• Before leaving the house, many people remind themselves to check for their phone, wallet and keys (Full disclosure: I’m not one of these people and often forget things). Kellogg has an addition to this saying: Phone, wallet, water, keys. “I always make sure to leave with a fully filled water bottle,” she explained. She suggests investing in one that’s double-insulated to keep hot drinks hot and cold drinks cold. The same vessel you use for water drinking can be repurposed at the cafe for coffee or tea.

I was concerned about having a lingering coffee taste in my water bottle. But Kellogg said rinsing the bottle before it dries will keep any flavored liquid from hanging around. Using just one water bottle for all of your liquids helps you from feeling like a pack mule, she said.

• Don’t be afraid to get creative. “Very rarely do we have waste problems — we have creative thinking problems,” Kellogg said. Do you have no other option at the cafe but a plastic stirrer, or are there metal spoons across the room just a few feet away from the takeout station? Why can’t you bring your own cloth bags to the grocery store instead of using those wasteful, plastic produce bags that showed up on my list so often?

Get things to go, your way

Kellogg orders takeout and picks up lunch during the workday just like any other regular human. She will bring her own plate to the restaurant across her building and say, “I would like this to go on my plate, thank you,” smiles and wastes one less to-go box. Even if it feels weird to be the only person in line with their own plate or container, your server will usually comply.

But it’s all about phrasing here. “You smile and you’re really polite and they’re Jedi-mind-tricked into saying ‘yes,’” Kellogg said. It’s important not to ask, but to tell whoever it is that’s serving you that you’ll be using your own container or plate. “Confidence is everything,” Kellogg said, explaining she’s only been turned down three times, which was in the beginning when she asked if she could use her own vessel, rather than stating that she would be.

Buy your produce naked

I am big into boxed arugula and I actually loathe the process of washing lettuce. I think Kellogg has convinced me to grow up. “The prewashed lettuce really kind of freaks me out,” she said. Prewashed lettuce is actually more susceptible to gross things like E. coli and Kellogg said some companies run their greens through a chlorine bath, which is not an ingredient I care for in my salad.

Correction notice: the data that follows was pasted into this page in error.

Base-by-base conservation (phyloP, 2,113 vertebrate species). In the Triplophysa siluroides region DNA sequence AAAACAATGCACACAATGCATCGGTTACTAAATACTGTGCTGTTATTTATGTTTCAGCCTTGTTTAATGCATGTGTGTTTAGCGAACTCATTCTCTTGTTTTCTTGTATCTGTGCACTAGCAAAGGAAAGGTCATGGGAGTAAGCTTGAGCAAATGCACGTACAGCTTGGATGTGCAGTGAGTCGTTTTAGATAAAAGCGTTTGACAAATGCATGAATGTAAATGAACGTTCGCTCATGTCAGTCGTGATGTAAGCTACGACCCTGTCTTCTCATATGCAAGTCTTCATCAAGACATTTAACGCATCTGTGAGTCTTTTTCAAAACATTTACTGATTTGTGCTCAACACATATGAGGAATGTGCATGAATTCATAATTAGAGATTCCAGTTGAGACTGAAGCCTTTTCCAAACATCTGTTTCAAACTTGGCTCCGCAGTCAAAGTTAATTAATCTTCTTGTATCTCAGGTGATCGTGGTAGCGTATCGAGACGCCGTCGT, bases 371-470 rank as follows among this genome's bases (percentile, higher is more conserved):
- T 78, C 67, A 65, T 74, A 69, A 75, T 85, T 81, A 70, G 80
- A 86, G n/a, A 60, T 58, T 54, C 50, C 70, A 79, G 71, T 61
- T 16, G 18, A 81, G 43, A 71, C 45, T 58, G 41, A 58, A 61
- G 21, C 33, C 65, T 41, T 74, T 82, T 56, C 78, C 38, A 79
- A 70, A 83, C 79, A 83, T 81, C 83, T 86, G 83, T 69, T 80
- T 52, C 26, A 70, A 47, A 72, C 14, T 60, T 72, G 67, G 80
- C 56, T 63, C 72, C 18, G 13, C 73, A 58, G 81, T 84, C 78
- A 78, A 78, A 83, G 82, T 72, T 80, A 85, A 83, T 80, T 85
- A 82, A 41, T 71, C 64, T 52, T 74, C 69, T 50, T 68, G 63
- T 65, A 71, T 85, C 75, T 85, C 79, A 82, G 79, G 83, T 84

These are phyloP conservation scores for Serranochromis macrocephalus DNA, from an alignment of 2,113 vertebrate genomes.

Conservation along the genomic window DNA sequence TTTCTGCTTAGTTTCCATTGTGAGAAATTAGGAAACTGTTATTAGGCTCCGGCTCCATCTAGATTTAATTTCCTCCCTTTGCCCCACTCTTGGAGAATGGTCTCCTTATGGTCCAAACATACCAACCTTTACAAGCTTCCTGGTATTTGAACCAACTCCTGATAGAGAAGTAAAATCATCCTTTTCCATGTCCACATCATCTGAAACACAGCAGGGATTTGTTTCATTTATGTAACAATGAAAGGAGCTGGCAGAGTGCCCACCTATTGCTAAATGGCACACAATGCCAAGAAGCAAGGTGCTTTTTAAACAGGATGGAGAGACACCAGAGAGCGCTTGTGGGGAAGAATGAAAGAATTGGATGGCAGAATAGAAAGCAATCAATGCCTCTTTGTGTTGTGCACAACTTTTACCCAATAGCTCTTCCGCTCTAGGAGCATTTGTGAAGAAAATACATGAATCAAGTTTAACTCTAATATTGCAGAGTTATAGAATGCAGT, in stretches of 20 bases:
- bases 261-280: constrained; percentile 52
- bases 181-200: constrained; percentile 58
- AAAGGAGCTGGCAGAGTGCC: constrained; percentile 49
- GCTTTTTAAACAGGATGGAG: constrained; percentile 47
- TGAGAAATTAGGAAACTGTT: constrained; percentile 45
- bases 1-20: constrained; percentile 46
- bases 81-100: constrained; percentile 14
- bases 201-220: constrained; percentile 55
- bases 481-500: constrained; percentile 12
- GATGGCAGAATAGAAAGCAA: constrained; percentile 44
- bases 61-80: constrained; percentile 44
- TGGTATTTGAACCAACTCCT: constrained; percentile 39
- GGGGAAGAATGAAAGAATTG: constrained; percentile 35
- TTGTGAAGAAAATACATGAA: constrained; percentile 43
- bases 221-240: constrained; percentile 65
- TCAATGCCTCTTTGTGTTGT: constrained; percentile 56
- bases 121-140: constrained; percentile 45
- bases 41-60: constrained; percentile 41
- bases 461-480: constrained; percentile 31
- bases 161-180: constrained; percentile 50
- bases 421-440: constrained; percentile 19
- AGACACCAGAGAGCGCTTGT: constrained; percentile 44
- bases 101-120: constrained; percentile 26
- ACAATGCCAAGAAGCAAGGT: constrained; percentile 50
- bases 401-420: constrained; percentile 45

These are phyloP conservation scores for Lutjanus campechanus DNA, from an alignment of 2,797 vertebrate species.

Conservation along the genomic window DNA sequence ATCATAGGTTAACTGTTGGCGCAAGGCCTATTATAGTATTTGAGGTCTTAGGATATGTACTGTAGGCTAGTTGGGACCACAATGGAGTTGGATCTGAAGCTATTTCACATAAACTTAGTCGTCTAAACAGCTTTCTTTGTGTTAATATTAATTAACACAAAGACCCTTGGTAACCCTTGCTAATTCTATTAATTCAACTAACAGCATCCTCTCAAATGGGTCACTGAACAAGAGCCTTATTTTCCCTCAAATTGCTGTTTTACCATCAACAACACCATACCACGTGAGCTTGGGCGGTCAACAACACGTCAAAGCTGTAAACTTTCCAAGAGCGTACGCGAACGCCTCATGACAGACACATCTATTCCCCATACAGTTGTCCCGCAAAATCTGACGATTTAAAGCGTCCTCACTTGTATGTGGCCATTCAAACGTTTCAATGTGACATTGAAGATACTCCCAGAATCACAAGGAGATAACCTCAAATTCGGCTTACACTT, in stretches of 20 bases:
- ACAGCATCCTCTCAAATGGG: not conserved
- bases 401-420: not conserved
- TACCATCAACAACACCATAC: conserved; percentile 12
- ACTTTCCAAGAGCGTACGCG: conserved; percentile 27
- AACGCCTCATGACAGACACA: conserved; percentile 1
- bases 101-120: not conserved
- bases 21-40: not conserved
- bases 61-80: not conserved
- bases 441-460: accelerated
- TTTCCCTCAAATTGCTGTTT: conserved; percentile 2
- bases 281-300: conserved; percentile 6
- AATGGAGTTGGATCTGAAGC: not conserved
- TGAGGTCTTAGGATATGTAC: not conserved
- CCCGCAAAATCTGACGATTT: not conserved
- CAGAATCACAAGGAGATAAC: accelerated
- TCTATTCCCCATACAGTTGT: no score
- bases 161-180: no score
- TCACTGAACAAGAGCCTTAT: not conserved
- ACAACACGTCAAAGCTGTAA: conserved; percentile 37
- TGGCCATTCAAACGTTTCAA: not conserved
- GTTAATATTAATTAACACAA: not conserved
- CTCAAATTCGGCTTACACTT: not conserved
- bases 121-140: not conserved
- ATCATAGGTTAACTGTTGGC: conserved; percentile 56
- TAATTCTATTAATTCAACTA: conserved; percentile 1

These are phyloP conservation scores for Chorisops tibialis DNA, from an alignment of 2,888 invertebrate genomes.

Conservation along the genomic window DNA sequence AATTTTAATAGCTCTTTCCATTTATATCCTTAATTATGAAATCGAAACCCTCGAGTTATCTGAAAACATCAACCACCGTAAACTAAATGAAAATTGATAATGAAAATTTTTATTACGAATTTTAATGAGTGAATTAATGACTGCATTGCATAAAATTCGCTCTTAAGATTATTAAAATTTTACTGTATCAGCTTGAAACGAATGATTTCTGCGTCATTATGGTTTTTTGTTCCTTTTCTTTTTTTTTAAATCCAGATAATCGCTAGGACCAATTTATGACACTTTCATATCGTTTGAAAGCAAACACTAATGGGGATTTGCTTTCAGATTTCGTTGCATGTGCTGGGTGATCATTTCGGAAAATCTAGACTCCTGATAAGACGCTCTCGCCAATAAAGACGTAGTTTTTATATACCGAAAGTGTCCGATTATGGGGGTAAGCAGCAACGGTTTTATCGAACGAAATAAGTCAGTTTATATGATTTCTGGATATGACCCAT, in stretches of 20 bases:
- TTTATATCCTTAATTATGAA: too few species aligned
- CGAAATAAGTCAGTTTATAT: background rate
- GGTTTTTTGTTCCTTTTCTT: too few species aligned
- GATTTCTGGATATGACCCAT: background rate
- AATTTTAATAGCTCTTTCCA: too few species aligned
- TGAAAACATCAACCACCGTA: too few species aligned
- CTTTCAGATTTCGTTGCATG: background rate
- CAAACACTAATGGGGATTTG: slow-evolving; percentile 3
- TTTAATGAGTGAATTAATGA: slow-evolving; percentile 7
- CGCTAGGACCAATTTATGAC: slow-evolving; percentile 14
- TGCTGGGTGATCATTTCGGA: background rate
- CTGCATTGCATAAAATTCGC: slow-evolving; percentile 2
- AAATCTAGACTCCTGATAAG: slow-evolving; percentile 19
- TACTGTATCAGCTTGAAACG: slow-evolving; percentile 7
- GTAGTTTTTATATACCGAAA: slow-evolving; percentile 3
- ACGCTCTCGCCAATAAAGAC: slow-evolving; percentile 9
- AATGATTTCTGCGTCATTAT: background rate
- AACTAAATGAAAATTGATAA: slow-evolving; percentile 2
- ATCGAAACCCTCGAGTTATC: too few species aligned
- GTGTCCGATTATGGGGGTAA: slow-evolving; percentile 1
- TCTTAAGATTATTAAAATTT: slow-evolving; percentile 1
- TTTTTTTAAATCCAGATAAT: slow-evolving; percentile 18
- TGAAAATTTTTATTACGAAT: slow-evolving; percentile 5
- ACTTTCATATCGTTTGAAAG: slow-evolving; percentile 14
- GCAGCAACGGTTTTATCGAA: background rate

You don’t need to put loose fruit and vegetables into a plastic bag — you’re going to go home and wash it anyway. Maybe, like me, you find the grocery cart repulsive or the check out conveyor belt gives you the creeps. To create a “protective” barrier with a plastic bag is not really rational: As Kellogg pointed out, produce doesn’t grow in a sterile environment, it grows in literal dirt. It is the definition of dirty: Animals probably pooped on it and it came from the ground. “A little more dirt is probably not going to hurt it — or you,” she said. “I think we need to reframe peoples’ thought process.”

Do some recycling research

Even if you’ve integrated greener habits into your life, there are going to be cases where you purchase or use something that doesn’t fall under a sustainability halo.

There are ways around this. Amazon, for instance, offers a service called “frustration-free packaging.” Certain brands, like Fisher-Price, allow customers to opt into the service to receive less packaging, which is more recyclable.

Amazon’s “frustration-free packaging” helps eliminate waste.
Amazon’s “frustration-free packaging” helps eliminate waste. Amazon

Beyond the big box retailer, Kellogg said you can ask online sellers to ship things plastic free; they’ll usually oblige. We’re not going to end shipping, Kellogg said, because it’s way too convenient. It’s all about asking yourself, “How can I do this better?” she said.

You don’t necessarily have to give up your favorite products for their hippy, organic counterparts. (I, for one, have never found natural deodorant to stand up to the test of the New York City transit system.) A service called TerraCycle will recycle those items you never before knew how to take care of: empty makeup cases, toothpaste tubes, old electronics.

The company even offers a shipping label, so you don’t have to spend a dime on their process. Fill your empty shipping boxes with items you’re done with but don’t know how to discard and TerraCycle with take those items and your guilt away at once.

Some final expert tips

I didn’t ask, but Kellogg is sure readers will be curious about the kind of toilet paper she buys. “I buy it wrapped in paper and we have a bidet attachment on our toilet which has cut down usage dramatically,” she offered. She said she couldn’t recommend a bidet attachment more. (I will report back.)

For those with a menstrual cycle, a menstrual cup or a product like Thinx reusable underwear are smart alternatives to conventional period products. “The average pad contains something like four plastic bags worth of plastic,” she said, which totally blew my mind.

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There’s something else I’d be remiss not to mention. I didn’t include this in my log, but I did write earlier in this piece that I use plastic bags to pick up my dog’s poop. To my relief, Kellogg said this plastic waste is “inevitable waste.” Depending on your environment, these plastic bags may not be a necessity. If you have a yard, for example, you might be able to use newspaper or tissue to pick up after your dog. I don’t see a lawn in my Manhattan dog’s near future, however, so until my city has a composting dog poop program, we’re going to keep doing what we’re doing.

As Kellogg put it, “It’s not about perfection. It’s about making better choices.” Even she, a seemingly pious consumer, has sipped from a plastic water bottle in her lifetime. “Life happens,” she said.